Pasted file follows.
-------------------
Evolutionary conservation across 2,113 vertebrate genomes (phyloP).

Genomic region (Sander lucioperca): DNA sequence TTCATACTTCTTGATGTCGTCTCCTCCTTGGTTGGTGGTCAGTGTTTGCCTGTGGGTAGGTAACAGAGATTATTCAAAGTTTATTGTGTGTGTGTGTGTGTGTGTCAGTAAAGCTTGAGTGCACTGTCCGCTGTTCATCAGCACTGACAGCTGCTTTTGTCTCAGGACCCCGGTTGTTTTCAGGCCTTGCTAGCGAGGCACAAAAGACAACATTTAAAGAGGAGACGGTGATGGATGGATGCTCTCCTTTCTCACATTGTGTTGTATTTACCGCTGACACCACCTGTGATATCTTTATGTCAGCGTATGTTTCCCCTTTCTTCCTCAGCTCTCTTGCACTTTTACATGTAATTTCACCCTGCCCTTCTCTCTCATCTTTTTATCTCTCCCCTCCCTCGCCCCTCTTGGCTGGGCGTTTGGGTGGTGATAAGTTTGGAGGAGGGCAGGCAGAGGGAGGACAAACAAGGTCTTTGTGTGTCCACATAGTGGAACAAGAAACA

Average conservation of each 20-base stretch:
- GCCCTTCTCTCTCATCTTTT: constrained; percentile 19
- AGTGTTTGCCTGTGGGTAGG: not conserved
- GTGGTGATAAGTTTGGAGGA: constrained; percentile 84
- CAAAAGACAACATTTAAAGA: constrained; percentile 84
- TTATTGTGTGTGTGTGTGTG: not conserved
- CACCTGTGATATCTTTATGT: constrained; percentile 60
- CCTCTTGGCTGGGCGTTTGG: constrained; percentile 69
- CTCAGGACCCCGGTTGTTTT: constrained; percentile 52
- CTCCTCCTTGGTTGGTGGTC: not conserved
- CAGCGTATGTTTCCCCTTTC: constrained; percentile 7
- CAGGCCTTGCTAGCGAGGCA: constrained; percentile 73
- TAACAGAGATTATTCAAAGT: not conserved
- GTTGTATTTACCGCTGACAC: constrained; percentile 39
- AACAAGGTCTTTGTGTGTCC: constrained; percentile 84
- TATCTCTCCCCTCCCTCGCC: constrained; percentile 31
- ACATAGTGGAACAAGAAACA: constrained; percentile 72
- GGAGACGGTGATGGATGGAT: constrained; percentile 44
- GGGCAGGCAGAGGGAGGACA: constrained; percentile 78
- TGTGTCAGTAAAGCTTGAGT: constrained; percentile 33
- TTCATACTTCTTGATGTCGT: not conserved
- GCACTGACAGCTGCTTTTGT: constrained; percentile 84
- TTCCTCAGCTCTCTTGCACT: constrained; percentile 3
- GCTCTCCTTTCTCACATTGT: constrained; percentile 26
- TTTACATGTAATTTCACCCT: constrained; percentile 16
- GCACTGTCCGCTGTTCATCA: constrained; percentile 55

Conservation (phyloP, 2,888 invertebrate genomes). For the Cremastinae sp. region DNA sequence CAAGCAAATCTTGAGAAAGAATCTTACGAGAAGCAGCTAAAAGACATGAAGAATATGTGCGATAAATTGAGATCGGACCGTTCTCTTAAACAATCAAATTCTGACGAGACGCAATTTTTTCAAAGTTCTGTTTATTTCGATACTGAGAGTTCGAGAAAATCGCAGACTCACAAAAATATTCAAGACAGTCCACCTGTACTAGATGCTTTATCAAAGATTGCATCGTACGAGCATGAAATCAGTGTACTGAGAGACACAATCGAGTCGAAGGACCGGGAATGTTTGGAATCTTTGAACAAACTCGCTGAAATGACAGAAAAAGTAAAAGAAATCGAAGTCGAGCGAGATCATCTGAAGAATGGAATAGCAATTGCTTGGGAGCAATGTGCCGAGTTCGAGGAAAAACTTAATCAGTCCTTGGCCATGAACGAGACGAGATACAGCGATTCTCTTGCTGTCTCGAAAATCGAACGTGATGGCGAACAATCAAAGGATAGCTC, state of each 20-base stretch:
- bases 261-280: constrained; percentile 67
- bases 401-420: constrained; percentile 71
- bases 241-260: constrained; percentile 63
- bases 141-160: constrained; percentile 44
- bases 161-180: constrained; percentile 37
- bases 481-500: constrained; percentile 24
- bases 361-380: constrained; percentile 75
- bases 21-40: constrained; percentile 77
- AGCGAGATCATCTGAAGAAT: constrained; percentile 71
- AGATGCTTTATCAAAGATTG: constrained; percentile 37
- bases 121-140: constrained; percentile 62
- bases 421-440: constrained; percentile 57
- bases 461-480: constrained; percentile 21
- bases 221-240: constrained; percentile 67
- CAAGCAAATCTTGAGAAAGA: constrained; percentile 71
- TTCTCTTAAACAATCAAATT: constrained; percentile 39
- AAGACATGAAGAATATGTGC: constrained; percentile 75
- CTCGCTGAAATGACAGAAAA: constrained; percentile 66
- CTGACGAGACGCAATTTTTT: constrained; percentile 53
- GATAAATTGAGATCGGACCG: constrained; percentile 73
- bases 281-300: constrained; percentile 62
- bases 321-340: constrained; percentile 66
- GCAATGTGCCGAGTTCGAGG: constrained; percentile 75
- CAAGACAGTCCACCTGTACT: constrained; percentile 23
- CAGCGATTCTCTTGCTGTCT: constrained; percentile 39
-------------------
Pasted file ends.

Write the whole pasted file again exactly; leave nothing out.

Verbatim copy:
Evolutionary conservation across 2,113 vertebrate genomes (phyloP).

Genomic region (Sander lucioperca): DNA sequence TTCATACTTCTTGATGTCGTCTCCTCCTTGGTTGGTGGTCAGTGTTTGCCTGTGGGTAGGTAACAGAGATTATTCAAAGTTTATTGTGTGTGTGTGTGTGTGTGTCAGTAAAGCTTGAGTGCACTGTCCGCTGTTCATCAGCACTGACAGCTGCTTTTGTCTCAGGACCCCGGTTGTTTTCAGGCCTTGCTAGCGAGGCACAAAAGACAACATTTAAAGAGGAGACGGTGATGGATGGATGCTCTCCTTTCTCACATTGTGTTGTATTTACCGCTGACACCACCTGTGATATCTTTATGTCAGCGTATGTTTCCCCTTTCTTCCTCAGCTCTCTTGCACTTTTACATGTAATTTCACCCTGCCCTTCTCTCTCATCTTTTTATCTCTCCCCTCCCTCGCCCCTCTTGGCTGGGCGTTTGGGTGGTGATAAGTTTGGAGGAGGGCAGGCAGAGGGAGGACAAACAAGGTCTTTGTGTGTCCACATAGTGGAACAAGAAACA

Average conservation of each 20-base stretch:
- GCCCTTCTCTCTCATCTTTT: constrained; percentile 19
- AGTGTTTGCCTGTGGGTAGG: not conserved
- GTGGTGATAAGTTTGGAGGA: constrained; percentile 84
- CAAAAGACAACATTTAAAGA: constrained; percentile 84
- TTATTGTGTGTGTGTGTGTG: not conserved
- CACCTGTGATATCTTTATGT: constrained; percentile 60
- CCTCTTGGCTGGGCGTTTGG: constrained; percentile 69
- CTCAGGACCCCGGTTGTTTT: constrained; percentile 52
- CTCCTCCTTGGTTGGTGGTC: not conserved
- CAGCGTATGTTTCCCCTTTC: constrained; percentile 7
- CAGGCCTTGCTAGCGAGGCA: constrained; percentile 73
- TAACAGAGATTATTCAAAGT: not conserved
- GTTGTATTTACCGCTGACAC: constrained; percentile 39
- AACAAGGTCTTTGTGTGTCC: constrained; percentile 84
- TATCTCTCCCCTCCCTCGCC: constrained; percentile 31
- ACATAGTGGAACAAGAAACA: constrained; percentile 72
- GGAGACGGTGATGGATGGAT: constrained; percentile 44
- GGGCAGGCAGAGGGAGGACA: constrained; percentile 78
- TGTGTCAGTAAAGCTTGAGT: constrained; percentile 33
- TTCATACTTCTTGATGTCGT: not conserved
- GCACTGACAGCTGCTTTTGT: constrained; percentile 84
- TTCCTCAGCTCTCTTGCACT: constrained; percentile 3
- GCTCTCCTTTCTCACATTGT: constrained; percentile 26
- TTTACATGTAATTTCACCCT: constrained; percentile 16
- GCACTGTCCGCTGTTCATCA: constrained; percentile 55

Conservation (phyloP, 2,888 invertebrate genomes). For the Cremastinae sp. region DNA sequence CAAGCAAATCTTGAGAAAGAATCTTACGAGAAGCAGCTAAAAGACATGAAGAATATGTGCGATAAATTGAGATCGGACCGTTCTCTTAAACAATCAAATTCTGACGAGACGCAATTTTTTCAAAGTTCTGTTTATTTCGATACTGAGAGTTCGAGAAAATCGCAGACTCACAAAAATATTCAAGACAGTCCACCTGTACTAGATGCTTTATCAAAGATTGCATCGTACGAGCATGAAATCAGTGTACTGAGAGACACAATCGAGTCGAAGGACCGGGAATGTTTGGAATCTTTGAACAAACTCGCTGAAATGACAGAAAAAGTAAAAGAAATCGAAGTCGAGCGAGATCATCTGAAGAATGGAATAGCAATTGCTTGGGAGCAATGTGCCGAGTTCGAGGAAAAACTTAATCAGTCCTTGGCCATGAACGAGACGAGATACAGCGATTCTCTTGCTGTCTCGAAAATCGAACGTGATGGCGAACAATCAAAGGATAGCTC, state of each 20-base stretch:
- bases 261-280: constrained; percentile 67
- bases 401-420: constrained; percentile 71
- bases 241-260: constrained; percentile 63
- bases 141-160: constrained; percentile 44
- bases 161-180: constrained; percentile 37
- bases 481-500: constrained; percentile 24
- bases 361-380: constrained; percentile 75
- bases 21-40: constrained; percentile 77
- AGCGAGATCATCTGAAGAAT: constrained; percentile 71
- AGATGCTTTATCAAAGATTG: constrained; percentile 37
- bases 121-140: constrained; percentile 62
- bases 421-440: constrained; percentile 57
- bases 461-480: constrained; percentile 21
- bases 221-240: constrained; percentile 67
- CAAGCAAATCTTGAGAAAGA: constrained; percentile 71
- TTCTCTTAAACAATCAAATT: constrained; percentile 39
- AAGACATGAAGAATATGTGC: constrained; percentile 75
- CTCGCTGAAATGACAGAAAA: constrained; percentile 66
- CTGACGAGACGCAATTTTTT: constrained; percentile 53
- GATAAATTGAGATCGGACCG: constrained; percentile 73
- bases 281-300: constrained; percentile 62
- bases 321-340: constrained; percentile 66
- GCAATGTGCCGAGTTCGAGG: constrained; percentile 75
- CAAGACAGTCCACCTGTACT: constrained; percentile 23
- CAGCGATTCTCTTGCTGTCT: constrained; percentile 39